Russian MIA confirms defendants in ‘cocaine case’ have Russian citizenship
The Russian MIA did not specify whether it will help them.
Ivan Bliznyuk and Aleksandr Chikalo suspected of trafficking cocaine from Latin America and arrested in Argentina have Russian travel passports that expired in 2017, the Russian MIA told RBC that asked whether they are Russian citizens.
Only Russian citizens can receive Russian travel passports, according to the Russian MIA rules.
Liliana Borisyuk, the defendants' attorney, had earlier told RBC that her clients still had Russian citizenship. Her clients sent the publication a letter stating that the two had nothing to do with drug trafficking and that they feel “abandoned” by Russia, asking Russian authorities for help. When asked whether the two asked employees of the Russian embassy in Argentina for help, the Russian MIA said that they had not.
The defendants have been put in Marcos Paz jail (Complejo Penitenciario Federal II Marcos Paz).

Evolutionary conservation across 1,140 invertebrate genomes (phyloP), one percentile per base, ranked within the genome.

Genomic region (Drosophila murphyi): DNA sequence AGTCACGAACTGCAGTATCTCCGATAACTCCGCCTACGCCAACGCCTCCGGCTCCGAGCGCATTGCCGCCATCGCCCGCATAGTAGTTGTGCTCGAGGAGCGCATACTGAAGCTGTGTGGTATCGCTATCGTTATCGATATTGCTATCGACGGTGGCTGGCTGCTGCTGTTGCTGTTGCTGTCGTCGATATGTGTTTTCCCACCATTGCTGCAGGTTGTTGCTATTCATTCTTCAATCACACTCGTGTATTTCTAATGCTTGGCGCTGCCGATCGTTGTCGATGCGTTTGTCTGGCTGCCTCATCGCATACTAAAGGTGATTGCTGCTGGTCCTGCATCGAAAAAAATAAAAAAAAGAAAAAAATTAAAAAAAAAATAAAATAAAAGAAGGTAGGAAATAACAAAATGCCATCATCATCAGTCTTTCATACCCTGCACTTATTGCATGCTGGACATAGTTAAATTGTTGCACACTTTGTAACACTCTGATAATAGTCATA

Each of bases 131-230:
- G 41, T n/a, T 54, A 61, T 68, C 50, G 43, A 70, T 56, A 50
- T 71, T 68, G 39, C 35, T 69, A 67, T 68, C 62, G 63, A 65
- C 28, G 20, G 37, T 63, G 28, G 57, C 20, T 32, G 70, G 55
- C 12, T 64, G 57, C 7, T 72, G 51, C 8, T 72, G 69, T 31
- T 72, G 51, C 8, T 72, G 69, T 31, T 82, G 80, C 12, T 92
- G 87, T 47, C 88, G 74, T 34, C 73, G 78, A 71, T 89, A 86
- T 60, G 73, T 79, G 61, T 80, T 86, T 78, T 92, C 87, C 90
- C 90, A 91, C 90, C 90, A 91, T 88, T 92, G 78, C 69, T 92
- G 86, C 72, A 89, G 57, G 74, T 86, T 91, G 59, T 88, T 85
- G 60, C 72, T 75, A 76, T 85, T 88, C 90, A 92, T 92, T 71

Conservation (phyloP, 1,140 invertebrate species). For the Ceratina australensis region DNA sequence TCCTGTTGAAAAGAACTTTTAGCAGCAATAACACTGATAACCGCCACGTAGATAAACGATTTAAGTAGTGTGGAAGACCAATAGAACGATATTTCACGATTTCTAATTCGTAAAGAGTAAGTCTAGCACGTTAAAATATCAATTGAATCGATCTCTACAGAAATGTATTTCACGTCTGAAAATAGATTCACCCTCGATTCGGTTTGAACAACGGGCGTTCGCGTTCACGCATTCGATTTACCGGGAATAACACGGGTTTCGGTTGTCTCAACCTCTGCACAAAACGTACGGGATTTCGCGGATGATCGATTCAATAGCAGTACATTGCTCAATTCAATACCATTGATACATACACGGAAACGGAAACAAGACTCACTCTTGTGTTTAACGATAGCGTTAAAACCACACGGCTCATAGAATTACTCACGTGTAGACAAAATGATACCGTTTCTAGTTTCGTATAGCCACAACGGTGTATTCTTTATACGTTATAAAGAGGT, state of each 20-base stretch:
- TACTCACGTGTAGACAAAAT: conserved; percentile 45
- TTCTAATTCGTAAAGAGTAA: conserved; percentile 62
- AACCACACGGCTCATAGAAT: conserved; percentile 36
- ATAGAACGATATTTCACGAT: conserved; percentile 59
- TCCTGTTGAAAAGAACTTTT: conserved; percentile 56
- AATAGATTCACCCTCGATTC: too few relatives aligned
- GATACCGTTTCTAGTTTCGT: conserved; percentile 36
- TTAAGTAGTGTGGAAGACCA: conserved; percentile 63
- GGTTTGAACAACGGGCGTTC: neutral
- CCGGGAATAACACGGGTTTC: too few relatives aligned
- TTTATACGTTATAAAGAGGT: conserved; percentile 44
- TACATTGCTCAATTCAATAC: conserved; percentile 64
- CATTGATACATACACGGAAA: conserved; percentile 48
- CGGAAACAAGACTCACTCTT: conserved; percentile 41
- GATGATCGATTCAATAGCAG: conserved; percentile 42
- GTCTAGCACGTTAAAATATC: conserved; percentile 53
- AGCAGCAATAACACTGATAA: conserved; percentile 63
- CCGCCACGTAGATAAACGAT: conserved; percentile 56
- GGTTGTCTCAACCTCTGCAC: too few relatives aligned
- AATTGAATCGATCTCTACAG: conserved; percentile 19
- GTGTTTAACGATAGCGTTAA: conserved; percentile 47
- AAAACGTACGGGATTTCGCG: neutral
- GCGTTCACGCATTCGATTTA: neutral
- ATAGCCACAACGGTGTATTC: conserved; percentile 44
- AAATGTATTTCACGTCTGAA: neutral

“It is only natural that Russia should launch its own investigation if they are Russian citizens, and they should face consequences here,” Vladimir Zherebenkov, attorney of businessman Andrey Kovalchuk, the alleged trafficking scheme orchestrator in the ‘cocaine case’, told RBC. The two are not mentioned in the Russian case file that RBC saw.
However, Argentinian investigators believe the two and Ali Abyanov were the main orchestrator behind the scheme. They base their allegations on information they had gathered through wiretapping. “We have to continue working on getting them extradited here [to Russia],” Zherebenkov continued. Kovalchuk has lived in Germany recently. However, he is under investigation by the Russian MIA. Kovalchuk was arrested in Berlin following a request by Russian authorities that are going to push for this extradition.
Let us remind you that Patricia Bullrich, the Argentinian Minister of Security, revealed that Argentinian police found 389 kilos of cocaine at the Russian embassy in Argentina in February 2018.
Six months ago, no one could predict the state of the MIA General Administration for St. Petersburg and the Leningrad Region by the time of the forthcoming elections. After the appointment of Moscow general Roman Plugin in charge of it, the St. Petersburg police has undergone significant changes. Major general of justice Oleg Antropov, Head of the Main Investigations Directorate, is ‘the last man standing’ from the old command of the MIA General Administration. Most probably, he is going to become the next victim of ‘janitor’ Plugin.